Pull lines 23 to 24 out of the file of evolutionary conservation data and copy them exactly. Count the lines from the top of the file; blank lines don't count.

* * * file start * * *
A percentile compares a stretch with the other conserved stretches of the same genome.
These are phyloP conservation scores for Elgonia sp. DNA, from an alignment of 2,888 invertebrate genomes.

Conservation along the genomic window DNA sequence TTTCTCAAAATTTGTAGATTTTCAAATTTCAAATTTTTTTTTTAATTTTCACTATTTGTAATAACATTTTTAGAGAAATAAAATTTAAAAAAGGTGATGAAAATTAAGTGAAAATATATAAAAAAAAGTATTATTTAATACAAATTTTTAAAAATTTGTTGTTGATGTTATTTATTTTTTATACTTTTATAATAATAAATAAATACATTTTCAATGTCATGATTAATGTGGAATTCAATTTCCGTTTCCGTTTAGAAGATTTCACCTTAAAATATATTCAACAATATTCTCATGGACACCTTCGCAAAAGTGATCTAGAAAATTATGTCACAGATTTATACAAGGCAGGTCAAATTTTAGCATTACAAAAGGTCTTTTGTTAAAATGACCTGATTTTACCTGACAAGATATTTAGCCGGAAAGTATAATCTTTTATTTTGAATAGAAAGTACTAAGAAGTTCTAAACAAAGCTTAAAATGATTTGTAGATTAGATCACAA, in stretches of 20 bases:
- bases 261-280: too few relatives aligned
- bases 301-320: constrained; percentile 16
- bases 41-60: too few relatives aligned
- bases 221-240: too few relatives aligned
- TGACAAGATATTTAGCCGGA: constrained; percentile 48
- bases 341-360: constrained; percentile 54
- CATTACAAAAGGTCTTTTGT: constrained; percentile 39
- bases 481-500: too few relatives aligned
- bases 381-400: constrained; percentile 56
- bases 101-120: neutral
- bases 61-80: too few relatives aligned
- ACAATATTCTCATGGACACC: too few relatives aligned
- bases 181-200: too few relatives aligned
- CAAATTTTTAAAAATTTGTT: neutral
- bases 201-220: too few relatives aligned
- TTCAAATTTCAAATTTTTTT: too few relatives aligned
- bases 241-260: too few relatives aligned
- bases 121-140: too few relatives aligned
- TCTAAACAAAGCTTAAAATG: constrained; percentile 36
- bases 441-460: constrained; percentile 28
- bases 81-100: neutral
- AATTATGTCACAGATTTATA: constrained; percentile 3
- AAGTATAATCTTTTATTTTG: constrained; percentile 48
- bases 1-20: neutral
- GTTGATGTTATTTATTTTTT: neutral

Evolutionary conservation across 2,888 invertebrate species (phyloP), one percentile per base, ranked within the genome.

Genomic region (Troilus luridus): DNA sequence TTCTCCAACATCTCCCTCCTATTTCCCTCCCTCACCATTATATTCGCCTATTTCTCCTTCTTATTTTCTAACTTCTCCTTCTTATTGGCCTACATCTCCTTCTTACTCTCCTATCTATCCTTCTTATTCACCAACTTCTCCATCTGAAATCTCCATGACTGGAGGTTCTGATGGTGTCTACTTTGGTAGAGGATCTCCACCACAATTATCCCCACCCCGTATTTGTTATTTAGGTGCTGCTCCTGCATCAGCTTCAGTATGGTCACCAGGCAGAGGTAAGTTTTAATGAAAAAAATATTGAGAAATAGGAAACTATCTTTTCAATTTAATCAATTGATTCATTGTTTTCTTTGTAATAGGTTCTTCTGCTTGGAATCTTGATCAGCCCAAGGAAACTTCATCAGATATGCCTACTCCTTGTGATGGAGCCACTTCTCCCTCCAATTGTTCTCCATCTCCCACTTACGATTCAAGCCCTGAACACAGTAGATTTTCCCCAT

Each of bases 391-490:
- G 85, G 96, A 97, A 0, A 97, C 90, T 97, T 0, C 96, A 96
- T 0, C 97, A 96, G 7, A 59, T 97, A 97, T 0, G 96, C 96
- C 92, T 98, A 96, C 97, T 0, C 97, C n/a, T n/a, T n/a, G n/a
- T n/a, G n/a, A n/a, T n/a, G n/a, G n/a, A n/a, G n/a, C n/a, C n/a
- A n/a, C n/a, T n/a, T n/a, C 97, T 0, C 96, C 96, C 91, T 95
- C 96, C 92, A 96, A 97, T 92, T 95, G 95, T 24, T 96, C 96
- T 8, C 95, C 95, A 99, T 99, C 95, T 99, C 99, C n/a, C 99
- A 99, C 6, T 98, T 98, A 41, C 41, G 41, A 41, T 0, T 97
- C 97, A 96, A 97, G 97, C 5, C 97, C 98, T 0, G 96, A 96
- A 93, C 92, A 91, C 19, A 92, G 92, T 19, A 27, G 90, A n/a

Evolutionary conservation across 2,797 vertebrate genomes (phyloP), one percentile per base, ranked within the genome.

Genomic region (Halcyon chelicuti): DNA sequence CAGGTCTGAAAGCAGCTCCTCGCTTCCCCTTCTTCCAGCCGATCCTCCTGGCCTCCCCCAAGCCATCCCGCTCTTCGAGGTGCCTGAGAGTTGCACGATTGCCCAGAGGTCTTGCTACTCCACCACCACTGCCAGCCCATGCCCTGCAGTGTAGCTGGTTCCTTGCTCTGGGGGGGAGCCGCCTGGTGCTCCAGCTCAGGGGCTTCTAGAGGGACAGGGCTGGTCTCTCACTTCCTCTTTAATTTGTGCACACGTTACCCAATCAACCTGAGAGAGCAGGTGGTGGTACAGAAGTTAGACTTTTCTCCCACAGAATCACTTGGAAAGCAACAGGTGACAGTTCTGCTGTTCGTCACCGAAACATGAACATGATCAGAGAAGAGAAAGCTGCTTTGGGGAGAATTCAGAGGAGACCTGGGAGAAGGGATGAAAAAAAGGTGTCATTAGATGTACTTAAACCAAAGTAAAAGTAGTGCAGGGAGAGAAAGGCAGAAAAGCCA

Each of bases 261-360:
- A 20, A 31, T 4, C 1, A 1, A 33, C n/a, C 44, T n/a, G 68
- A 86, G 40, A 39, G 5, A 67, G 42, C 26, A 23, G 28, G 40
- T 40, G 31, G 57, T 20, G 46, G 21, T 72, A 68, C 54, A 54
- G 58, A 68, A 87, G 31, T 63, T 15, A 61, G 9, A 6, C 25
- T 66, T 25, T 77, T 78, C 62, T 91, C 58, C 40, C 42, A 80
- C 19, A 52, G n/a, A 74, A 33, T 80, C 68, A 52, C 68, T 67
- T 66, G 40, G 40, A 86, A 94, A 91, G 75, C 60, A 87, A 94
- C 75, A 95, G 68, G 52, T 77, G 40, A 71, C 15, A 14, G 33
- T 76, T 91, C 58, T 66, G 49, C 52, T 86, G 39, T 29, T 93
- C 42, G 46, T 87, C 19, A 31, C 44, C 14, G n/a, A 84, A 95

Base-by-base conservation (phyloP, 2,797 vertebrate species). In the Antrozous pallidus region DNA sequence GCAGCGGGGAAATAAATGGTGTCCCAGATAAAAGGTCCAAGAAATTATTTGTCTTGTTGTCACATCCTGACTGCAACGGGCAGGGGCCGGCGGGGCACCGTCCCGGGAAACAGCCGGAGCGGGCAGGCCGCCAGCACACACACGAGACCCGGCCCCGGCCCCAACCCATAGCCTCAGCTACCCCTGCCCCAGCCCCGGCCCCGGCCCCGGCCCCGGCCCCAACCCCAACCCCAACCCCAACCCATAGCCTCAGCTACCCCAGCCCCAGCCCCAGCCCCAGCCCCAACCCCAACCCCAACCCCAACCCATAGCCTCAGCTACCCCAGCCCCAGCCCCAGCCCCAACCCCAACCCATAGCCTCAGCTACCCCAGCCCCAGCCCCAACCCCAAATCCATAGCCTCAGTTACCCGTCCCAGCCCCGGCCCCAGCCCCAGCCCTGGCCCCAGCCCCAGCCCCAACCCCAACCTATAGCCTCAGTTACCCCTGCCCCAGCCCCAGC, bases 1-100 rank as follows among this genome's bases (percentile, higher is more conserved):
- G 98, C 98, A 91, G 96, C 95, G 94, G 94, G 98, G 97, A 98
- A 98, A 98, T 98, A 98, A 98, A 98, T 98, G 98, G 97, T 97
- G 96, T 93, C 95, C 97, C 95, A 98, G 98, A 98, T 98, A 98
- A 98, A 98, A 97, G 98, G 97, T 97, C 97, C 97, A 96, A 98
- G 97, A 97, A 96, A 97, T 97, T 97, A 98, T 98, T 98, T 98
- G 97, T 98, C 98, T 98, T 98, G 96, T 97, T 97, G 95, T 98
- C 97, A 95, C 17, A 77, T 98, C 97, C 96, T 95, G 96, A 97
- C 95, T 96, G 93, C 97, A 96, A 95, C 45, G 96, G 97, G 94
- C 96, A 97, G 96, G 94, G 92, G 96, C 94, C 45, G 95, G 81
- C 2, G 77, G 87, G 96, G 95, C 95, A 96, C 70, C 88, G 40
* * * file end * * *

- bases 441-460: constrained; percentile 28
- bases 81-100: neutral